Think of what Brando did with his mumbling, Hitler with his seizure-like shoves between sentences or Muhammad Ali with his almost balletic way of fighting -- which I am sure some people read as pansy-ness at some point.

Arnab Goswami and Prahlad Kakkar joust over Radhe Maa's spiritual credentials.

A SCENE FROM THE NEWSHOUR: Arnab and Prahlad Kakkar joust over Radhe Maa's spiritual credentials.



'Arnab’s stare' has today morphed into 'Arnab's talk' -- what seemed unusual once, now stops people from doing their dishes.

The truth about liberals in India. The thing that's most perplexing about the brand of Liberalism preached in India is that while it's marked out as a campaign for 'absolute freedom' (which is what's most important), the movement -- in debating terms at least -- is opposed to granting the same 'absolute freedom' to those who may hold a point-of-view that's verily backward and evidently unglamorous.

And by picking on a class of people who spout deliriums repeatedly, Indian Liberals reel them back into relevance (which by the way is the mikvah they desire).

On the other hand, a regular, hard-working Indian destabilizes most antiquated theories and declarations, by following a simple recipe: He answers his alarm-clock, swipes his office-card, pays his bills on time, waters his plants and switches on National Geographic to watch a buffalo being seized by an oversized crocodile.

The author digresses: In my Father's native town, there once lived a Barber, now a popular folklore legend. His story goes that he'd return home heavily-drunk every night and beat up his wife, only to fall asleep whilst beating her. Often, he'd wake up the next day and plead with his wife for some money (she was in complete possession of the finances). The wife would retaliate by beating him up for the night before, a punishment that he readily accepted, before she counted a few currencies and handed them over to him.

The above story doesn't have a moral centre but it has the sort of pull that can charm crowds at both toddy shops and literary conventions. I doubt if our Liberals -- with their predisposition for drawing facile conclusions -- are capable of understanding this kind of poetry that resides in many Indian households; it's beyond what a simplistic revolution can grasp.

As I see it thus, Indian Liberals are not Liberals in true sense of the term but a set of 'Anti-Conservative Conservatives,' a set that attends debates to teach a bunch of nincompoops what rings as 'obviously correct' to most Indians, a set that works wonderfully in the context of 'Brand Marketing' (they possess all the qualities that a cool, upright, well-meaning Brand in today's time would love to embody), and a set that's usually represented on Arnab's show by Aarti Jerath, Sanjay Hegde, Abha Singh, Aditi Mittal and the likes.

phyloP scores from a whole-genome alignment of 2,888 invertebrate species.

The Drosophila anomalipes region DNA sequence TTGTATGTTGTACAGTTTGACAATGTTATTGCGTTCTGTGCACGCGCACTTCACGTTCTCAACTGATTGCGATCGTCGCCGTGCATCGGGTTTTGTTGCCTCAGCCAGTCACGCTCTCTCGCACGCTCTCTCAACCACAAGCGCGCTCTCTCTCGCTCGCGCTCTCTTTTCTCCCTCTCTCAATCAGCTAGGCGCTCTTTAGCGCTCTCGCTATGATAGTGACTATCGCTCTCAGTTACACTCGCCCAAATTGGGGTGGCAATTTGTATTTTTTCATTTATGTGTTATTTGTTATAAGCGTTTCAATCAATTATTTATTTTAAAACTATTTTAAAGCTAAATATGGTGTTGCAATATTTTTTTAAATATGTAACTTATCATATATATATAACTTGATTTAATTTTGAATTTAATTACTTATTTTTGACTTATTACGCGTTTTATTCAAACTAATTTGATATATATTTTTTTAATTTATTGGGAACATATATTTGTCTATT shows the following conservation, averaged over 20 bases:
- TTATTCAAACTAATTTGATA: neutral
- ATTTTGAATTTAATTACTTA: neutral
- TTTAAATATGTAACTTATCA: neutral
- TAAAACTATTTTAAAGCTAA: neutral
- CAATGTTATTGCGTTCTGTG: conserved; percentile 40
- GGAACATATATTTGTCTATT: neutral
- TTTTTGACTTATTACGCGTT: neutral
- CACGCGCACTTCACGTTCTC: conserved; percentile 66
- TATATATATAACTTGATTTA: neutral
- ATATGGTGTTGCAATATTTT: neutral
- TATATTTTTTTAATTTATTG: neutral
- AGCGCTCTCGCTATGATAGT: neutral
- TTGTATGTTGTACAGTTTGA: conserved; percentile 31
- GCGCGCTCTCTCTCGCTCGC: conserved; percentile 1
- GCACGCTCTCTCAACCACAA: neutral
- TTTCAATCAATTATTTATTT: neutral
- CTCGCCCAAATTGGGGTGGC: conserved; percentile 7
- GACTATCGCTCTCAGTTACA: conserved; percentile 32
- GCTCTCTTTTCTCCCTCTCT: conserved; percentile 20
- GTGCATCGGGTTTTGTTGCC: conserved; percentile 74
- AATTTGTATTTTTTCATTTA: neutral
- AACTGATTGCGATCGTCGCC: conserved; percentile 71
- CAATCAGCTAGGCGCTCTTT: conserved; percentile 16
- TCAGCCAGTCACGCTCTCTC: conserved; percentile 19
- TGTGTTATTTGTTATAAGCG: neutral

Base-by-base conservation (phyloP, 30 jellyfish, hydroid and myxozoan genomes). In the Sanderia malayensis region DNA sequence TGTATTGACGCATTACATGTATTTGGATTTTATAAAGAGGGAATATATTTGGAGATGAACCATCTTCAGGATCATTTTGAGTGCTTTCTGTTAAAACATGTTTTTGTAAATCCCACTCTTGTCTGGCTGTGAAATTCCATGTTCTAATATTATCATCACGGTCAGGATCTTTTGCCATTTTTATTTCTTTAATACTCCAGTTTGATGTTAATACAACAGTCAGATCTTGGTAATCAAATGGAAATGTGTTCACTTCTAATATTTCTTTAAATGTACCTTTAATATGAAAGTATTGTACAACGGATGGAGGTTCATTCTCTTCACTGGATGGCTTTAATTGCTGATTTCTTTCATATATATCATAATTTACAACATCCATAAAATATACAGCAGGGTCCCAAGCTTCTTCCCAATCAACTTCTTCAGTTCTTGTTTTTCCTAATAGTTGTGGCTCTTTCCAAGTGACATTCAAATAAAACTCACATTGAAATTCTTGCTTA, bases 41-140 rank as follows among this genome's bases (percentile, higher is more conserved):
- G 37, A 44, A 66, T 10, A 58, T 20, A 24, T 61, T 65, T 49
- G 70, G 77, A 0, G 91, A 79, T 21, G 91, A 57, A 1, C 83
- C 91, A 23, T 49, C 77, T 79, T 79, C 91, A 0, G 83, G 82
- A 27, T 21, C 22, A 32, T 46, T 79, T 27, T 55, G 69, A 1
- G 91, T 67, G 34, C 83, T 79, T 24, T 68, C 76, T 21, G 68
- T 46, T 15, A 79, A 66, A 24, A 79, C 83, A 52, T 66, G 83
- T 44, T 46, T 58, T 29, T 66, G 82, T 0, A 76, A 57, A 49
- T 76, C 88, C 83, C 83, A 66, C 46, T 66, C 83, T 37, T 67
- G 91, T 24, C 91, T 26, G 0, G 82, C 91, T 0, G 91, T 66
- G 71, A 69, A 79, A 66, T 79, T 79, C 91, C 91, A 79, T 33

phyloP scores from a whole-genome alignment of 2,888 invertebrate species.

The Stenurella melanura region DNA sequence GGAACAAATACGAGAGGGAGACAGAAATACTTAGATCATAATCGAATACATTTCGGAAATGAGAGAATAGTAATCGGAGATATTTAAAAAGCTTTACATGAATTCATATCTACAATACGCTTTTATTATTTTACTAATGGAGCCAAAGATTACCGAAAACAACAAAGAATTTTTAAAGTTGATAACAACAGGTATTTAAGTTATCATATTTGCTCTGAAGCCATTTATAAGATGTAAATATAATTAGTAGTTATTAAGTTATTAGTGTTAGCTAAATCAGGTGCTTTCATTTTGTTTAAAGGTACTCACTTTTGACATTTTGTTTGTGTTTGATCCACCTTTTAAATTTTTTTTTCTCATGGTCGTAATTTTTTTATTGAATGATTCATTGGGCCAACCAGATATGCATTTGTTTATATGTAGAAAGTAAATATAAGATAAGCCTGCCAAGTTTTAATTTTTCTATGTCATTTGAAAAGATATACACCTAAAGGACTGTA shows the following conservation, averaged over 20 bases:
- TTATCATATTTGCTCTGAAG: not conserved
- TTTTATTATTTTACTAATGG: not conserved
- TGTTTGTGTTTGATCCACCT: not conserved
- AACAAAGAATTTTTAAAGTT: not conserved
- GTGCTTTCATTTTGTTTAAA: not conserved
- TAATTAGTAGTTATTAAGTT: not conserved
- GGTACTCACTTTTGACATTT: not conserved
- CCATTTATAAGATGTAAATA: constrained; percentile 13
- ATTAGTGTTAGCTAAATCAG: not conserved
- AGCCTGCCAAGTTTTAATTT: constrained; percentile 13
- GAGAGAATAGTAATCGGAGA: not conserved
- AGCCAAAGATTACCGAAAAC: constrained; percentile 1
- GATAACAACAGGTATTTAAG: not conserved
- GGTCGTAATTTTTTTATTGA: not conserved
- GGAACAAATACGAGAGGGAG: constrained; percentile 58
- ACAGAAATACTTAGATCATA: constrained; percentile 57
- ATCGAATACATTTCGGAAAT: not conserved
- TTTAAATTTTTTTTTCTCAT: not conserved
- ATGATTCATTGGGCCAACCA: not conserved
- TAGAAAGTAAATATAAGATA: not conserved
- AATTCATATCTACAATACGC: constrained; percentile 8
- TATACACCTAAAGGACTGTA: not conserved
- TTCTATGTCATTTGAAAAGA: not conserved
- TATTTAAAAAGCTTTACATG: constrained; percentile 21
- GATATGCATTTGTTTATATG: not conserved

Arnab Goswami drives his Pakistani guests to apoplexy.

A SCENE FROM THE NEWSHOUR: Has Arnab driven his Pakistani guests to apoplexy?



The fastest rat in the race. Arnab Goswami is a gallant journalist/newscaster; so gallant you might suspect at times, he is play-acting gallantness. As fearless as he is about the repercussions that his numerous stands may bring about, he is equally fearless about being wrong in his judgment.

Also when we get caught in his Debates, what escapes our attention is the man’s craft. If you notice carefully, some of the winners he pulls off on the show (not his spontaneous outbursts), are often set up by Arnab himself.

These winners depend as much on his general and moment-to-moment understanding of his guests' history, speech-pattern, complexes and strong-points as on the precise composition and placement of his coup de grace.

There also comes a moment -- this usually happens in the first-half of the debate -- when Arnab catches one of his adversaries out, with an instant reverse thrust. Such instances usually begin with a catchphrase of the order of: "Mr A____, now let me tell you how wrong you are," or "Ms S_____, I will only say this."

In one of the debates I was watching, Arnab demanded the attention of the entire panel and spoke to just one guest, "Sir, I have breaking news for you."

Catchphrases such as these are usually followed by a fact, a statement or a court decree, that's terse and to-the-point. But that part, Arnab conveys with such thorough velocity and deep timbre of his voice that, it feels like an Express Train just passed by you, shutting you down in the middle of whatever you're in. A four-year-old Alsatian, if anywhere in the vicinity, would have his ears perked-up.

Other minor tics that can be observed as a fringe benefit of fine-viewing include Arnab's slight adjusting of the hair falling on his brow, the tapping of the paper on his table when he raises the specifics of the debates (this can be felt, even when not seen), the elaborate hand-motions that substitute for exclamation points, the almost vigorous adjusting of his coat after he has delivered his winners, and his usage of the word 'Arey every time he feels an argument is going off-track.

On the Radhe Maa show, for instance, Kakkar in reply to a question about Radhe Maa's credibility came up with the standard Indian answer, "She has a massive following" and Arnab said, "Arey, who cares?"

Arnab Goswami appears to have Lalit Modi all worked up.

A SCENE FROM THE NEWSHOUR: Arnab appears to have Lalit Modi all worked up.



The Newshour Situation. Any voracious consumer of Indian Television or Television in general will tell you that the medium, with its preset time-slots and an approach partly derived from theatre (ACT 1. ACT2. ACT 3), is geared towards Clarity.